Development Proposal at 107 New York Avenue Sparks Neighborhood Outcry

107 New York Avenue Jersey City Rendering 3
Current design for 107 New York Avenue, The Heights, Jersey City. Rendering by MVMK Architecture.

Revitalization plans for a dilapidated warehouse that involve significant upward expansion of the structure have been met with opposition in The Heights, and the community made their voices heard at a meeting last week that unveiled the latest development scheme.

The property in question is currently home to a two-story industrial building that rises about 28 feet at 107 New York Avenue. Spanning a full city block and over half an acre, its location is directly next to one of the main roadway entrances to the neighborhood. The parcel is owned by a company simply called MJSMS LLC and is an active warehouse.

107 New York Avenue Jersey City Rendering 1
View from Ravine Avenue. Rendering by MVMK Architecture.

Many months ago, the owner worked with MVMK Architecture on a proposal that would create 128 residential units and 61 parking spaces in an 18-story building. The developer had initially pitched a community center in the building’s base, while the city approached the developer about building recreational space at a different site.

A new outpost for the Boys and Girls Club was attached at one point, but the plans were never finalized and have now been scrapped. When approached to discuss potential givebacks, The Riverview Neighborhood Association deferred to their official stance of “consistent and long-standing opposition to building high-rise structures in The Heights”.

107 New York Avenue Jersey City Heights 4
Original design. Rendering by MVMK Architecture.

Last Thursday, a lawyer for the developer and MVMK’s Anthony Vandermark hosted a fairly animated meeting where they presented new plans for the site. They are significantly scaled back but still larger than the existing R-1 zoning in the neighborhood allows. The new proposal rises nine total stories and looks to adaptively reuse the existing warehouse by restoring and adding a masonry façade to the two-story exterior.

The original structure would then be used as a podium for a glass-heavy residential component that’s set back a bit from the current warehouse and would feature composite aluminum. 96 total units, consisting of mostly one- and two-bedrooms, would be included in the project, which lacks any studio apartments.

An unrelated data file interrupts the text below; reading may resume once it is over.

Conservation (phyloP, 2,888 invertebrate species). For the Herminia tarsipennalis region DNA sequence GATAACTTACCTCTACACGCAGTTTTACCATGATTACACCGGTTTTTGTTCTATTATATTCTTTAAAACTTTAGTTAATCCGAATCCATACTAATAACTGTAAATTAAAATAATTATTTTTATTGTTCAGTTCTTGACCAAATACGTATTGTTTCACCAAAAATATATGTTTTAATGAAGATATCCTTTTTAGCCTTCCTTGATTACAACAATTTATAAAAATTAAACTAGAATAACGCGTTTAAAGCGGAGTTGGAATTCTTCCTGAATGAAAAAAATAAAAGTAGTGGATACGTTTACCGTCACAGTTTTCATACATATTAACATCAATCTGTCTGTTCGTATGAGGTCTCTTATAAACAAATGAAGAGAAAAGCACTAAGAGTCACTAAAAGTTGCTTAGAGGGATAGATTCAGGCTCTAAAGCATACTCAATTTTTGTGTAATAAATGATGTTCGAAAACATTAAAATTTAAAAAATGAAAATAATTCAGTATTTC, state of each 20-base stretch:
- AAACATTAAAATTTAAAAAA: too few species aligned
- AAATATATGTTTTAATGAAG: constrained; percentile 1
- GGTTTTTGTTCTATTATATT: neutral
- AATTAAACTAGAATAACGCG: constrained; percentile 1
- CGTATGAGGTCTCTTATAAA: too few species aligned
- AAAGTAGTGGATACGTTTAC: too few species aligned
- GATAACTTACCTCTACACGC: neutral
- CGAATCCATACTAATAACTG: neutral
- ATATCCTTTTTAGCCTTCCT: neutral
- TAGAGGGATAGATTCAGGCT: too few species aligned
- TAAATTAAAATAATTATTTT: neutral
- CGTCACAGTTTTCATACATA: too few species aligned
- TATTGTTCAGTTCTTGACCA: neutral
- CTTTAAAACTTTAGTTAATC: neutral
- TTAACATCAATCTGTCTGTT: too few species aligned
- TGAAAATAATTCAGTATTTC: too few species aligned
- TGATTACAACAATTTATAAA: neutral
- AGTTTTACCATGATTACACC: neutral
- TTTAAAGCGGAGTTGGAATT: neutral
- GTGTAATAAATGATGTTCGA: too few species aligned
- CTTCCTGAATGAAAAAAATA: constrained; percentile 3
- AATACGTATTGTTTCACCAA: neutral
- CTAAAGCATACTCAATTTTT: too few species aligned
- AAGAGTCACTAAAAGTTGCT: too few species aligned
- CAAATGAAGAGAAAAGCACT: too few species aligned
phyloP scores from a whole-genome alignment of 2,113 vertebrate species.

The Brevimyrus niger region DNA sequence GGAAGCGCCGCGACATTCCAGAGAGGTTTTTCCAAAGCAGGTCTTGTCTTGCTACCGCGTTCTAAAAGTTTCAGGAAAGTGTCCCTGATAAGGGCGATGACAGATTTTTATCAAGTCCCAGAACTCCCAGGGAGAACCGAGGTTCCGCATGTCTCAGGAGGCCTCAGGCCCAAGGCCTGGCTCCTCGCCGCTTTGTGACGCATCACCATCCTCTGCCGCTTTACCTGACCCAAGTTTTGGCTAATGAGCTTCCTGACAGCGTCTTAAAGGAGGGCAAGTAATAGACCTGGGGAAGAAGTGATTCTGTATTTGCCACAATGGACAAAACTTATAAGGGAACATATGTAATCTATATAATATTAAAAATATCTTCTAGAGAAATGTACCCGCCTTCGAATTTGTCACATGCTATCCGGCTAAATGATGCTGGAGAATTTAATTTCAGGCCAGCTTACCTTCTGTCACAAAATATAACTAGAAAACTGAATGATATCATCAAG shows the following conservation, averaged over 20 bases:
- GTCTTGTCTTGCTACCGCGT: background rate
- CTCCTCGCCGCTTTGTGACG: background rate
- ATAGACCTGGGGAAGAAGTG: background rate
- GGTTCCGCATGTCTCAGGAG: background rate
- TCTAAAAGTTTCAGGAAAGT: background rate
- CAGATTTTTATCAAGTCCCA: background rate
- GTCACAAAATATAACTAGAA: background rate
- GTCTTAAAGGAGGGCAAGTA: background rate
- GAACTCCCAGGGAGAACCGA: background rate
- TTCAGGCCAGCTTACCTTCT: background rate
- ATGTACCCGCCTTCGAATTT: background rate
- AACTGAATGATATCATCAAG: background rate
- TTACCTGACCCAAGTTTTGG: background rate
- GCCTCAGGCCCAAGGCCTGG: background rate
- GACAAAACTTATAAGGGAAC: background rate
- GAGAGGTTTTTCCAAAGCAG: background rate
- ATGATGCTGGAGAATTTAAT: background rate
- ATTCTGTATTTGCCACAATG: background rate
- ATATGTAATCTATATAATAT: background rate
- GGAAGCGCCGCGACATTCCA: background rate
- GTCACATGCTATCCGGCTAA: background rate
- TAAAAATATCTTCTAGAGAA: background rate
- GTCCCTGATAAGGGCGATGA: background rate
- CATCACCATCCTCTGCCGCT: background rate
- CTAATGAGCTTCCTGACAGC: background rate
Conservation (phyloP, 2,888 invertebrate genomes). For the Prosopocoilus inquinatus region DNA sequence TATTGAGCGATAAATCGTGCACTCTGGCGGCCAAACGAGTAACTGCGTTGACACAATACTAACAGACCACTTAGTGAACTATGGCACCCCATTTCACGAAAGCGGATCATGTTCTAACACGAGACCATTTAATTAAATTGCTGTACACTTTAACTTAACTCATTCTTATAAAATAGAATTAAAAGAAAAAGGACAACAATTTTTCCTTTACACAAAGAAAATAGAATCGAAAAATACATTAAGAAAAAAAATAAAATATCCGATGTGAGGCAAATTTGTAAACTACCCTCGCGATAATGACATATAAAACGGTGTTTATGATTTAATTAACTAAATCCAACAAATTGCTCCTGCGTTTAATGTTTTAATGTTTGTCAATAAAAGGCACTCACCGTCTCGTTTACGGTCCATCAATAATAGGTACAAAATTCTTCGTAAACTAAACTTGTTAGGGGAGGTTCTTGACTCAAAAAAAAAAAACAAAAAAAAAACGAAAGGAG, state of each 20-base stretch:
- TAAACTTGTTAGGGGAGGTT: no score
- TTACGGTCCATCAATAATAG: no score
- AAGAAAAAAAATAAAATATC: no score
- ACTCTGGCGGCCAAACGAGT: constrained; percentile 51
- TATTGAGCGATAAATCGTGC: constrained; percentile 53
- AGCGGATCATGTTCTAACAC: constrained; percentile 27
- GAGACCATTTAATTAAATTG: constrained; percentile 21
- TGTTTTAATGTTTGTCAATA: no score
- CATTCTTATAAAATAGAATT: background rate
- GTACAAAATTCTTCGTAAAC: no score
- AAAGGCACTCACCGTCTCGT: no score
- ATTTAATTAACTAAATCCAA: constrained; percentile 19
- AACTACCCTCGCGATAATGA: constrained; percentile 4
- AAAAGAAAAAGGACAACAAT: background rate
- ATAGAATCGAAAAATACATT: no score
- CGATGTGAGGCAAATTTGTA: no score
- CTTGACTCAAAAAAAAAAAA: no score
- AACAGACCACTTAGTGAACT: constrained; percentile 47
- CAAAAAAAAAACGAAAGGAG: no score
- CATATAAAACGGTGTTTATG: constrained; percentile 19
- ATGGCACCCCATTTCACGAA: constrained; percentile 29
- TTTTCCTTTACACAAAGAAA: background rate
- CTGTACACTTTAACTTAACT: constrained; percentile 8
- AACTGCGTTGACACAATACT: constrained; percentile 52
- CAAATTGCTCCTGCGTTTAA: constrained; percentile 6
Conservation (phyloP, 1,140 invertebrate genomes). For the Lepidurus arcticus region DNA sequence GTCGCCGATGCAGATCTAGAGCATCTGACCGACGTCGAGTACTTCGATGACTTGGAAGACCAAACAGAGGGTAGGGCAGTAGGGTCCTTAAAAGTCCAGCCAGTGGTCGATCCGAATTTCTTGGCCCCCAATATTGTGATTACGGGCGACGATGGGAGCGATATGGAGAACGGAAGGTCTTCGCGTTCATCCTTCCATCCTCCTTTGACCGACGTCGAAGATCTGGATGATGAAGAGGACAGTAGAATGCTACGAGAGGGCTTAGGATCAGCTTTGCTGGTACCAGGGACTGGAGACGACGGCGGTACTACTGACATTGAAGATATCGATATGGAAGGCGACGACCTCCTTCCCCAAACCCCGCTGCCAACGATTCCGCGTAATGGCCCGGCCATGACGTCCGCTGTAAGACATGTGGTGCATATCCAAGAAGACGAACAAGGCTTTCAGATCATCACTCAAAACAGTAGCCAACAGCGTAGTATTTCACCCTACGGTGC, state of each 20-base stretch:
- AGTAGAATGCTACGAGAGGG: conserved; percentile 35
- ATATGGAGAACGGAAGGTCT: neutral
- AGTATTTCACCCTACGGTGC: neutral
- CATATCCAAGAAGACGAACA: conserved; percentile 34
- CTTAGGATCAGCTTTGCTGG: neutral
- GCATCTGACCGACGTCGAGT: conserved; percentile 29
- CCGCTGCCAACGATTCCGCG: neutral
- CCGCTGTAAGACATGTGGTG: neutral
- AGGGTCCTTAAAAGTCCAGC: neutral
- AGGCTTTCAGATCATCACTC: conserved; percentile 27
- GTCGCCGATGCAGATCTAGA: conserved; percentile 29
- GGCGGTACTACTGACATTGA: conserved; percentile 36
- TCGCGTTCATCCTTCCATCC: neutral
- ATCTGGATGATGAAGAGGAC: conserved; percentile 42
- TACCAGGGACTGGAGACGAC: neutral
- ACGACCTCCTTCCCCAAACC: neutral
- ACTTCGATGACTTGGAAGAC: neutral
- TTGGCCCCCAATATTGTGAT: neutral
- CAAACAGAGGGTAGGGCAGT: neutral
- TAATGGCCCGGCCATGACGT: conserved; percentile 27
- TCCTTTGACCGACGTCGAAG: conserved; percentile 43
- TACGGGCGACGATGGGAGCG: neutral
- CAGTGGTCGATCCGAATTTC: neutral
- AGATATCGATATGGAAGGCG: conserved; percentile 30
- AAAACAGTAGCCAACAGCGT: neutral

107 New York Avenue Jersey City Rendering 2
Looking east. Rendering by MVMK Architecture.

68 parking spaces for cars and 62 spots for bicycles are included in the plan, as are three separate retail spaces. They include a 5,000-square-foot space at the intersection of New York Avenue and Ferry Street, a 2,500-square-foot spot at New York and Ravine Avenues, and a 3,500-square-foot storefront at Webster and Ravine Avenues.

Amenities in the current 107 New York Avenue project would include a 6,000-square-foot green roof that sports a common area for residents. Several private roof decks would be built on the third floor of the new building using the top of the existing warehouse, and a stormwater detention system is included in the plans.

The building qualifies as a high-rise under New Jersey state law, so both a height and use variance would be needed from Jersey City’s zoning board to move the project forward. However, the lawyer for the developer stressed during the meeting that plans have not been submitted to the city yet, and the Riverview Neighborhood Association has already stated they oppose the project in its current form.

An attorney for the owner of 107 New York Avenue indicated after the meeting that the plan won’t be moving forward as is, but Jersey Digs will continue to monitor this project as any changes are made.



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  1. That looks great, but the original design was much better. They should go back to the original design, and forget the crazy NIMBYs.

  2. Not a bad looking building. Hopefully the developer won’t abandon, an a unit compromise can be had.
    Sorry, but as a local home owner these these are the structures That drive the neighborhood in the correct direction